Last week I was invited to participate in a “Fail off” — an event designed to embolden potential entrepreneurs and show them how to start up a company based on their own ideas. The content included a bunch of business owners (including me) going up on stage and publicly divulging their worst failure(s) in gory detail. There were more than 200 people in the audience and as I spoke about my many failures, flops and false starts, I was thrilled to see that people finally see that failure is the very first step on the path to success. Failure creates change. It creates drive and emotion. It is often the only thing that sparks creativity.
Technology thrives on a build-launch-and-measure mentality. We don’t really know what will happen after we bring a product to market or which parts of our product will be the most interesting to users. That means we quantify and detail our failures in black and white in order to correct them. Often there are charts to show how we have failed continuously over time. Awesome.
By staring at failure, looking at it from different angles, and discussing it every day with your team, an amazing thing starts to happen: Failure becomes a tool. Once we stop cringing at the concept of failure and the word’s emotional charge is gone from our psyche, we can actually start getting into productive work. Instead of failing, we refine.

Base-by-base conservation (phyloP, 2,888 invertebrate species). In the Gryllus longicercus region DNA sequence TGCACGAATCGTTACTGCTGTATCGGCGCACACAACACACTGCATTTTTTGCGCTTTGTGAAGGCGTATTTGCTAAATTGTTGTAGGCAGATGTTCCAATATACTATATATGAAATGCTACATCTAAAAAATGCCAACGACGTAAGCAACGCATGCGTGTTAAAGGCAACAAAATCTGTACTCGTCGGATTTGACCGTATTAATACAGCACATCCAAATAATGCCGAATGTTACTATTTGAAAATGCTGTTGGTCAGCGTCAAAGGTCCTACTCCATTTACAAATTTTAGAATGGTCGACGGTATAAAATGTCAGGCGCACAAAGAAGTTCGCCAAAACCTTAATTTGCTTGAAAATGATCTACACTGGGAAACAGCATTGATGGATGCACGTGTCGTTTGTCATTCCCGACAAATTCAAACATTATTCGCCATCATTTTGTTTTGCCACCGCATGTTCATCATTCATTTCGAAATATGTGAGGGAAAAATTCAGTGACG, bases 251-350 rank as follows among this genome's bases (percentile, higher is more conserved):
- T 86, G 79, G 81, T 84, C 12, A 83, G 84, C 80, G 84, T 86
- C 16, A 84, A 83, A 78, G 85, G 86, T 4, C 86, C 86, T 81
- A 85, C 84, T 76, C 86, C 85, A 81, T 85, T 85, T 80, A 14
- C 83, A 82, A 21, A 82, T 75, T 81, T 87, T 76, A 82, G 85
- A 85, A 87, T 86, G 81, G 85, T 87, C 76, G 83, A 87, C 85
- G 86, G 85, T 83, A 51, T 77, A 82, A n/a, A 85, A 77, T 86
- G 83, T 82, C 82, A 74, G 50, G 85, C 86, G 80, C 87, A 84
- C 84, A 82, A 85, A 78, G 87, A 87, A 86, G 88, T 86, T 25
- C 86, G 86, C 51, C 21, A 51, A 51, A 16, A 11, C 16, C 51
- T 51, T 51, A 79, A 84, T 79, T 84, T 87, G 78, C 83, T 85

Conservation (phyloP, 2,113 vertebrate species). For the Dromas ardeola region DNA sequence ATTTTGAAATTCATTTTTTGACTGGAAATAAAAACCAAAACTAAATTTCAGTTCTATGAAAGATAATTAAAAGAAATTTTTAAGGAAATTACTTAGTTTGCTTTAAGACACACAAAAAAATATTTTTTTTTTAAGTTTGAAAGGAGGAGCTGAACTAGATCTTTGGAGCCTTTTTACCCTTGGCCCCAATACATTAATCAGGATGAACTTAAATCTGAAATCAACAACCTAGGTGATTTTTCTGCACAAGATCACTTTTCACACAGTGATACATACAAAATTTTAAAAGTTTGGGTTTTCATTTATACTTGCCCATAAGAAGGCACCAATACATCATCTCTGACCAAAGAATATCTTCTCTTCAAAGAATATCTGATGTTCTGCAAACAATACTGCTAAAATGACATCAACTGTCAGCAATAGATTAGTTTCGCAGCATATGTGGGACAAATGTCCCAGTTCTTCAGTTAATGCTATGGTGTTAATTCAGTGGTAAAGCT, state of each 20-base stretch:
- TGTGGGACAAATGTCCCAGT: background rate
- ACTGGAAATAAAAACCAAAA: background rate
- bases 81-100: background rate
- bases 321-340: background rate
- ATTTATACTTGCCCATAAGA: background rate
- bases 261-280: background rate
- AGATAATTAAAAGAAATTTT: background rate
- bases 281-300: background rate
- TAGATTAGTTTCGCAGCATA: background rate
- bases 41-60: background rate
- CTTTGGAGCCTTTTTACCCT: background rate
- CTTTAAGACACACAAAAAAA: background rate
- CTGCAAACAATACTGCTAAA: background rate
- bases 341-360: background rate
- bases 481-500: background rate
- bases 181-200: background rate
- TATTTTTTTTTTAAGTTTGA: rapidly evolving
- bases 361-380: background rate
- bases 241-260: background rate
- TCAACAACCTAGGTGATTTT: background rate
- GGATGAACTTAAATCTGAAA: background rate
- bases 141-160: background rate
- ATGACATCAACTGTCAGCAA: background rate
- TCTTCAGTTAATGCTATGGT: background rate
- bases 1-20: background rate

Successful technical managers have the ability to unplug the part of their brain that gets super mad about things. Each member of their team has the ability to decimate months of effort with a few sloppy keystrokes, and if this happens the manager must be able to comfort the team member, identify the failure to prevent repetition, and then move on.
Similarly, a technical fail can be a software product that functions flawlessly, but does not follow the rules of user behavior. These failures are actually worse than a keystroke fail, and harder to spot because they only show up in metrics or user comments. And the corrective action can take weeks or months to implement.
However, once these failures are recognized, documented and corrected, the final product is far better than it would have been without the fail. So why focus on the fail when you can focus on the new success that’s right around the corner?
My point here is that it’s pointless to try to avoid failure. It will happen to everyone a bunch of times in their careers, so let’s take the stigma out of the word and call it a tool for success. Arguably, the biggest failures in the world have been caused by inactivity instead of by error. Think where our country would be if we all worked really hard, tried a lot of stuff, and kept going even if our ideas didn’t pan out the first few hundred times.
Nothing ventured, nothing gained, right? I’ll go first.
Marci De Vries is president of MDV Interactive, a web consulting firm in Baltimore. Reach her at firstname.lastname@example.org.